Posted in Friendship

The Architecture of Friendship

The other evening Robert and I were out and about here in Historic District Savannah when we happened upon a young couple. Strangers. The young man was perched on the sidewalk, photographing the striking statuary in the front courtyard of The Telfair Museum when we walked by.

He started up a conversation by showing us his terrific black and white pics. We hit it off immediately and went to World of Beer where we enjoyed a couple of hours of newfound camaraderie, discovering a truckload of common interests and concerns. Great fun.

As we were finally saying our goodbyes, the young man suggested that he take a picture of our feet together. I cherish out-of the-blue ideas like that!

We all loved the result. And we appreciated the truth of the young man’s closing comment: “Now we’re all in the stream together.”

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About Standing (in Kinship)

We all have the same little bones in our feet
twenty-six with funny names like navicular.
Together they build something strong—
our foot arch a pyramid holding us up.
The bones don’t get casts when they break.
We tape them—one phalange to its neighbor for support.
(Other things like sorrow work that way, too—
find healing in the leaning, the closeness.)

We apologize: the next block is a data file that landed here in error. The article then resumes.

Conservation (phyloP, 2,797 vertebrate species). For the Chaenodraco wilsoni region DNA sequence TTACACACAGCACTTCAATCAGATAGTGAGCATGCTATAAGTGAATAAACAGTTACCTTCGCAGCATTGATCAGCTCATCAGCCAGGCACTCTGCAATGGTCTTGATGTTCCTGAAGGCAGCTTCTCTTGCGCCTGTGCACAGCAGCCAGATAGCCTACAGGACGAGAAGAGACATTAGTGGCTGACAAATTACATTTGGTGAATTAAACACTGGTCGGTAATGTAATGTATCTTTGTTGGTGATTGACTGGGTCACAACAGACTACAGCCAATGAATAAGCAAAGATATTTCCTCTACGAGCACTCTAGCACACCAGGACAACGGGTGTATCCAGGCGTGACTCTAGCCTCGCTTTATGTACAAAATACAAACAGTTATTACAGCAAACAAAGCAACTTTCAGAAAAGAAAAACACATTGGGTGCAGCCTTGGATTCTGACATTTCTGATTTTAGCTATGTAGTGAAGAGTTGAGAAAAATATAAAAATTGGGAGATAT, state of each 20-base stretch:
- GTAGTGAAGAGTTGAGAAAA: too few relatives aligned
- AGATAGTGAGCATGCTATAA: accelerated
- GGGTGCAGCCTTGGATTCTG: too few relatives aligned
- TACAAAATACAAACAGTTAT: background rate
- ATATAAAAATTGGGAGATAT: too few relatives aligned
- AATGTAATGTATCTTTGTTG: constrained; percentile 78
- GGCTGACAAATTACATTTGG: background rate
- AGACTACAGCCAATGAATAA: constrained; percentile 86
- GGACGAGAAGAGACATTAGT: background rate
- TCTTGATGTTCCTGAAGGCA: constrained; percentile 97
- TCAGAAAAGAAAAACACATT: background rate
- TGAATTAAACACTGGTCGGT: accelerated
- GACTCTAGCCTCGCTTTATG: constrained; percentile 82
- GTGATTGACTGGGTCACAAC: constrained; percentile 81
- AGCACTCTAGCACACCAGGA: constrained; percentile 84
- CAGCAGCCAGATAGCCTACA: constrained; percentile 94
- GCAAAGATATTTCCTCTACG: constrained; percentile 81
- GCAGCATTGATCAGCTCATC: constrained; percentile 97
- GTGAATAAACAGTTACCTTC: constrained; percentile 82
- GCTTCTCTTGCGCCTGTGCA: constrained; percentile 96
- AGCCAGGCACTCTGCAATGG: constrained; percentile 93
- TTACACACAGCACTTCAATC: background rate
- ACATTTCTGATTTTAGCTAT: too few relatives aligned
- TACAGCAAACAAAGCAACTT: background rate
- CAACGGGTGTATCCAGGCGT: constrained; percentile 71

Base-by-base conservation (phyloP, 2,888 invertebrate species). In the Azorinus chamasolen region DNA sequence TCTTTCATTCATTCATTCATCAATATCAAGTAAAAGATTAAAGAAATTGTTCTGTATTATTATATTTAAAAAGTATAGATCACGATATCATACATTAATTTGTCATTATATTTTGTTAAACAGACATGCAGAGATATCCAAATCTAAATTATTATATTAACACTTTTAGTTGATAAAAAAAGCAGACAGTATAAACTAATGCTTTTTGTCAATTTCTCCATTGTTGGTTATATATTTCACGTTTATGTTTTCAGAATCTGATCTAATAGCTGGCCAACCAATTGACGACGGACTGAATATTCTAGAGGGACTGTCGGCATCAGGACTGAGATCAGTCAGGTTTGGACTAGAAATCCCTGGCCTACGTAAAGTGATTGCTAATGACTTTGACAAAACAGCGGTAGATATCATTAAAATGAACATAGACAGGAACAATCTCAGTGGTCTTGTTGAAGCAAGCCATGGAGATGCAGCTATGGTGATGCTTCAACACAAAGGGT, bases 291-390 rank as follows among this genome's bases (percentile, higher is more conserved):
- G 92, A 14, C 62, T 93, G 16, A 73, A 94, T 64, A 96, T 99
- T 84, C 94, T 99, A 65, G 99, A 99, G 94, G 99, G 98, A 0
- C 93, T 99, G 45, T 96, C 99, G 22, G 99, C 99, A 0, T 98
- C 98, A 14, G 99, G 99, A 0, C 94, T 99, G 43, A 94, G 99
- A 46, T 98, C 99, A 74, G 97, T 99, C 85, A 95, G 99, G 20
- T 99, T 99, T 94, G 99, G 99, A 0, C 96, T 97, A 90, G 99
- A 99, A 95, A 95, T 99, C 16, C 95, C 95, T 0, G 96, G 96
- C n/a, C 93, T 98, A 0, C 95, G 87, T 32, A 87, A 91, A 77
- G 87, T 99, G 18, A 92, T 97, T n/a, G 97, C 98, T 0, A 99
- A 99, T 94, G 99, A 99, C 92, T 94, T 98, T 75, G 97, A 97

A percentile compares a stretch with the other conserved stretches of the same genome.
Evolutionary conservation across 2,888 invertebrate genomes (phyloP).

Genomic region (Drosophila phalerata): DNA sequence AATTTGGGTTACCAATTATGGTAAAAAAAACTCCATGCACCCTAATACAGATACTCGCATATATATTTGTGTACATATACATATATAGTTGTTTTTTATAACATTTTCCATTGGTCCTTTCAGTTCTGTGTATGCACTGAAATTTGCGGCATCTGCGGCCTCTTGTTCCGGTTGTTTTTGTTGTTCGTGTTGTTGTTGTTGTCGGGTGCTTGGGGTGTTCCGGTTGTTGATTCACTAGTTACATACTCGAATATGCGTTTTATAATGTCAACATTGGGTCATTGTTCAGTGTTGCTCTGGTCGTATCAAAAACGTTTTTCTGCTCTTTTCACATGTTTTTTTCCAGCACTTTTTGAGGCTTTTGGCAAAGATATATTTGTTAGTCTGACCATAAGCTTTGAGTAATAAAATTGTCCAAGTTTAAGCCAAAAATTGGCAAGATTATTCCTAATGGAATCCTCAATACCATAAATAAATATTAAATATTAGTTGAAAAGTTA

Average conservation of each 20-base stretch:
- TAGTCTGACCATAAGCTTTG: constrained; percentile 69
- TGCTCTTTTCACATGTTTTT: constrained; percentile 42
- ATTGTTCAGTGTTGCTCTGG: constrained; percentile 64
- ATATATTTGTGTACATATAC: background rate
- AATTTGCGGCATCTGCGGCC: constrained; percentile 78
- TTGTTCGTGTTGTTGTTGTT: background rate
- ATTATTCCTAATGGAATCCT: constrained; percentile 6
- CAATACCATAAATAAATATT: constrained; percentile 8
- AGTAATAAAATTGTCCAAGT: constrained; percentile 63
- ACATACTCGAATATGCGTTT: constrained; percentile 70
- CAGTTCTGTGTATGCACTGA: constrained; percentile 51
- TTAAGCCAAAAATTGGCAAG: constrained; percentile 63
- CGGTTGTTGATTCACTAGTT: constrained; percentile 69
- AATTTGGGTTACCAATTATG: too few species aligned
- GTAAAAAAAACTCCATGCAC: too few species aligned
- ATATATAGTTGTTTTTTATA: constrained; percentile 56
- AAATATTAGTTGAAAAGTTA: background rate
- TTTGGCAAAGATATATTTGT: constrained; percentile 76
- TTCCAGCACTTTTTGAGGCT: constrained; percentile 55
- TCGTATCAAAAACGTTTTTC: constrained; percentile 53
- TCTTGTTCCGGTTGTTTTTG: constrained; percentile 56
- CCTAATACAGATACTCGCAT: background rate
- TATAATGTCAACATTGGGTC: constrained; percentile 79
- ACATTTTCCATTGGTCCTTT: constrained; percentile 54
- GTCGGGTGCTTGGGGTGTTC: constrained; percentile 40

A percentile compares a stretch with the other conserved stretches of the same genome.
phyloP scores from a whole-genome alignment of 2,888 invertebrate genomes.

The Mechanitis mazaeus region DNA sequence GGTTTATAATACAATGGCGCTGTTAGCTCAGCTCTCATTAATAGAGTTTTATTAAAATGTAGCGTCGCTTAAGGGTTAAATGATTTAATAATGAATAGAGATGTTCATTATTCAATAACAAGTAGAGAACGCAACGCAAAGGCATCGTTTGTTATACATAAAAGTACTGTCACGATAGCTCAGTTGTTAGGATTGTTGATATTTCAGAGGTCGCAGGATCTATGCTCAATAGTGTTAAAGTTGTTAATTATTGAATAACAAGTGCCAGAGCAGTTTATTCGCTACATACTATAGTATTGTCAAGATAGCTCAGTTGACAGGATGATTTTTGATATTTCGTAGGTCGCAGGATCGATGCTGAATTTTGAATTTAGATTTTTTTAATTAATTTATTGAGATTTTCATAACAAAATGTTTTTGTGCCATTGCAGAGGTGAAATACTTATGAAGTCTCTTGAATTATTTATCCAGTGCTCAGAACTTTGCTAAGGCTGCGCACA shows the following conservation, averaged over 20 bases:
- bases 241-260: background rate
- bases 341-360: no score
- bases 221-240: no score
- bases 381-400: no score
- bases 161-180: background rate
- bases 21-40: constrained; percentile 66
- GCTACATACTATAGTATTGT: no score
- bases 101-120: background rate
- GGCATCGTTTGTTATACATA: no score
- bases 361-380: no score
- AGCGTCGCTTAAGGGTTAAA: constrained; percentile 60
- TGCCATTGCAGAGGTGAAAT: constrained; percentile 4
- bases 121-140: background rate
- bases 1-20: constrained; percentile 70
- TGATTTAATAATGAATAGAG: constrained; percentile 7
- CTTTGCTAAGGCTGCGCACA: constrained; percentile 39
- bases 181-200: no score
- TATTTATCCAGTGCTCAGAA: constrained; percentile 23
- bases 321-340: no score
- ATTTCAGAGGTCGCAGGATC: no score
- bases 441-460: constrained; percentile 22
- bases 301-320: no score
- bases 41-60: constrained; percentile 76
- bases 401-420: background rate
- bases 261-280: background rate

Our feet have one quarter of all the bones in our body.
Maybe we should give more honor to feet
and to all those tiny but blessed cogs in the world—
communities, the forgotten architecture of friendship.

— Kimberly Blaeser

Posted in Five Friday Happy Bringers

Five Friday Happy Bringers 5/20/22

1. Passionate Purple.

Photographed in several Savannah squares near us.

2. Grandtwins Madison and Matthew’s 4th grade awards ceremony.

With terrific teacher Mr.Range
Ex-wife Donna, Daughter Emily, HR and the twins (with Matthew looking a tad less than enthusiastic.)

3. Attending a tea tasting fundraiser for healthy new tea blend Equi-Tea at our buddy Wayne’s Ashford Tea Company here in Savannah. Proceeds from the sale of Tisane Health Equi-Tea support a wonderful organization, Healthy Savannah.

Cool tea expert Wayne

From Healthy Savannah’s website: “When we picture a healthy Savannah, it is inclusive of all people – regardless of ability, age, income level, race, or neighborhood. Everyone must have equitable access to the resources they need to live their healthiest life.”

“Healthy Savannah’s work over the past 13 years has been successful in reducing the gap in health equity. That is the power of our 200-member coalition, our close relationships with the local government leaders, the faith-based community, and residents in our priority population and neighborhoods.”

Me (looking slightly crazed and short), Larson
(Communications and Community Clinical Linkages Program Manager of Healthy Savannah) and Paula (Executive Director of Healthy Savannah)

More info here if you’re interested: https://healthysavannah.org/

4. Frozen Joy.

Oh. My. Goodness. SO GOOD.

5. Gratitude for each new morning!